Homo floresiensis
2013-09-16 13:06:40

Homo floresiensis Homo floresiensis, or Flores Man, nicknamed “hobbit” and “Flow”, is an extinct species in the genus Homo. The remains of an individual that would have stood about 3 feet in height were uncovered in 2003 on the island of Flores in Indonesia. Incomplete skeletons of nine individuals have been recovered, including one complete cranium. These remains have been the focus of intense research to establish whether they represent a species distinctive from modern humans....

Panthera leo spelaea
2012-11-16 15:34:04

Commonly known as the Eurasian cave lion or the European cave lion, Panthera leo spelaea is an extinct subspecies of lion. It is thought to have lived during the Pleistocene epoch, and may have lived in the Balkans in southeastern Europe until 2,000 years ago. The range of this cave lion would have included northwestern North America, Asia, and areas of Europe and would have extended from Germany, Spain, and Great Britain to the Yukon Territory. Its range also extended from Turkistan to...

Stag-Moose, Cervalces scotti
2012-05-11 12:12:45

The stag-moose (Cervalces scotti) is also known as the stag moose and was actually a deer that resembled a moose. It resided in North America during the Pleistocene era. Its range included New Jersey and Iowa, reach north from Arkansas to Southern Canada. It inhabited wetlands in these areas. This animal had long legs, a head resembling an elk, and huge, complex antlers. The stag-moose became extinct during the mass extinction of large mammals that occurred in the last Ice Age on North...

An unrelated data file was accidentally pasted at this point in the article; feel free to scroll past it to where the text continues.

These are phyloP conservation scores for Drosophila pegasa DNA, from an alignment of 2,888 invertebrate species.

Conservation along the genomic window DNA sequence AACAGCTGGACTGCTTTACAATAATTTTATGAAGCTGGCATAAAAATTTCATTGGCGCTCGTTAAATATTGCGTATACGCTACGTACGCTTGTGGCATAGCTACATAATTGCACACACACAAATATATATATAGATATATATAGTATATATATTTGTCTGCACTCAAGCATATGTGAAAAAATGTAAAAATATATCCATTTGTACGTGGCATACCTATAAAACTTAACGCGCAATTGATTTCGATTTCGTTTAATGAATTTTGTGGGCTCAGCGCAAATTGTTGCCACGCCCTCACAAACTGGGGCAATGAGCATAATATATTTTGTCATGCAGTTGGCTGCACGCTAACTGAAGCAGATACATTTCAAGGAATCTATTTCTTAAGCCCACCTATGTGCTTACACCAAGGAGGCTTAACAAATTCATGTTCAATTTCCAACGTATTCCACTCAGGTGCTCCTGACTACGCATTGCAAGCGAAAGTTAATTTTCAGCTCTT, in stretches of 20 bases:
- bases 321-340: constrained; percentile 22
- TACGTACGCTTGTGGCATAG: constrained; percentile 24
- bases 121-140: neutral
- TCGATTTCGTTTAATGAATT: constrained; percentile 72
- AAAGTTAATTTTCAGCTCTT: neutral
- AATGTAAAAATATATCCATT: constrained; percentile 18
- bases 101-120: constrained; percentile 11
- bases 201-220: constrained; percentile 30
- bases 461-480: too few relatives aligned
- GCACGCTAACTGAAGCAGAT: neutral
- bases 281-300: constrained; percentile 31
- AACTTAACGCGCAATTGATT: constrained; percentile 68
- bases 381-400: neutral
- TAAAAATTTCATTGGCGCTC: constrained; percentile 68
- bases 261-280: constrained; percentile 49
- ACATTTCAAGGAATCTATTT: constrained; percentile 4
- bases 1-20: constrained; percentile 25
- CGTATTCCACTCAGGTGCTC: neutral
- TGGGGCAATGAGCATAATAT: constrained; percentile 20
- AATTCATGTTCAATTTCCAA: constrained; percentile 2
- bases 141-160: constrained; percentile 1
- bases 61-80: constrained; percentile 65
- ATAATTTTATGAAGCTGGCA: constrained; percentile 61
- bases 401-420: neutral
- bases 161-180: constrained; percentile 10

Shrub-ox, Euceratherium collinum
2012-05-10 05:18:10

The shrub-ox (Euceratherium collinum) is a close relative of the modern musk-ox, and is an extinct member of the family Bovidae. It inhabited North America during the late Pleistocene, appearing before the first bovids entered North America from Eurasia. These muskoxen became extinct approximately 11,500 years ago. The shrub-ox was very large, approximately in between the sizes of a musk-ox and an American Bison. Research done on pellets left by these oxen shows that they browsed for food...

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Word of the Day
ramage
  • Boughs or branches.
  • Warbling of birds in trees.